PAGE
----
Effective January 01, 2015 is a rather strict new law that could have far-reaching consequences for all industries and businesses employing 15 or more employees. The Job Opportunities for Qualified Applicants Act (“Act”), in general, states that no employer may inquire about or into, consider, or require disclosure of the criminal record or criminal history of an applicant until the applicant has been determined qualified for the position and notified that the applicant has been selected for an interview by the employer or, if there is not an interview, until after a conditional offer of employment is made to the applicant by the employer. There are limited conditions for which this prohibition does not apply which include:
- Where employers are required to exclude applicants with certain criminal convictions from employment due to federal or state law;
- Where a standard fidelity bond or an equivalent bond is required and an applicant’s conviction of one or more specified criminal offenses would disqualify the applicant from obtaining such a bond, in which case the employer may include a question or otherwise inquire whether the applicant has ever been convicted of any of those offenses; and
- Employers who employ individuals licensed under the Emergency Medical Services (EMS) Systems Act.
It is apparent that the new Act is designed to force the employer to consider the applicant without the prejudice that criminal convictions may impose. However, there is nothing in the law that actually makes it illegal to ultimately not hire someone with a criminal record. The Act mostly affects timing–an employer cannot ask for a criminal record until after they have been offered an interview or a conditional offer. Therefore, an employer cannot reject a candidate because of a possible criminal conviction until after the applicant has been offered an interview or a conditional offer.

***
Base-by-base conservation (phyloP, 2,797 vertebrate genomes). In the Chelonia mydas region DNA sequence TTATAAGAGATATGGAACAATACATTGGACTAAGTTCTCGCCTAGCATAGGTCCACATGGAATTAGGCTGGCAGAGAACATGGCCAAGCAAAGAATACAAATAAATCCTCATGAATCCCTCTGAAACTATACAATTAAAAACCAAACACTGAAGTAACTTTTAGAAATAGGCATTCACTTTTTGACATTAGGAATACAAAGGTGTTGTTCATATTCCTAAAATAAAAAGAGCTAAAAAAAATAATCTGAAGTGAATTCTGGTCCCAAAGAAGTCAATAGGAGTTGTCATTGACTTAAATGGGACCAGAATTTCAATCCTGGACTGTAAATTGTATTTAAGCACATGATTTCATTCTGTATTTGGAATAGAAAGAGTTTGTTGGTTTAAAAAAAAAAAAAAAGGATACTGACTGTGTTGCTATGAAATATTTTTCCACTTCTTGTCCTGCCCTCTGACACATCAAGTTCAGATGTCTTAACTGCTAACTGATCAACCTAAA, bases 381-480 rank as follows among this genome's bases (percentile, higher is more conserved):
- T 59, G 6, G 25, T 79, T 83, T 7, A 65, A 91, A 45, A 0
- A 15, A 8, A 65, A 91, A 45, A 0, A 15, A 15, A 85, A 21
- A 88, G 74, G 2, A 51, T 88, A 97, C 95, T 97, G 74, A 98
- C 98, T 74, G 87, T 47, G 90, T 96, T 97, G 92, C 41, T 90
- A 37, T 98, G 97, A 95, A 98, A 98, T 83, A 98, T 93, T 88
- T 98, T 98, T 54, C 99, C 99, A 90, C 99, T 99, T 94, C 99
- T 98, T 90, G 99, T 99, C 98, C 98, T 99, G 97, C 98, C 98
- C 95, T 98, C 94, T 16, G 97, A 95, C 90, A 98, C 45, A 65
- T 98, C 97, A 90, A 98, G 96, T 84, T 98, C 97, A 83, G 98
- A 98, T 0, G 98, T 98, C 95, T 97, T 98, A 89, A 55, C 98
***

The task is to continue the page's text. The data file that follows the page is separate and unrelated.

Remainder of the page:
As an employer, this may seem like a frightening and unfair new law. However, there are certain things that an employer could do to minimize the risks. An employer, for example, can notify applicants in writing of the specific offenses that would disqualify an applicant from employment in a particular position due to federal or state or the employers policy. Importantly, it seems the Act allows for employers to consider the types of criminal convictions that would disqualify an applicant from a position without the conduct needing to conform to state or federal prohibitions. The caveat, though, is that an employer cannot actually ask the potential employee for the information until after an interview has been offered or a conditional offer has been made.
This law has an immediate effect on many employers as most applications have a question asking whether the applicant has been convicted of a felony or a misdemeanor, and some even have a consent and disclosure for background information. Under the Act both would be illegal at the application stage unless the applicant has been notified that he has been determined qualified for the position and selected for an interview or has been made a conditional offer of employment. Even providing that the applicant signs a disclosure requesting his or her consent to a background information report from a consumer reporting agency may potentially violate the Act.
Violations of the Act are investigated by the Illinois Department of Labor and the penalties include a written warning for first offenders to fines of $1500.00 for every 30 days that pass without remedy after the first 90 days have passed without compliance. Perhaps more prohibitive, though, may be legal costs of hiring an attorney as this can be a civil suit brought in circuit court.
See 820 ILCS 75/15 for the full Act and call Pat Coen at Zanck, Coen, Wright & Saladin, P.C., to answer your specific questions regarding the Act and how it affects your hiring process.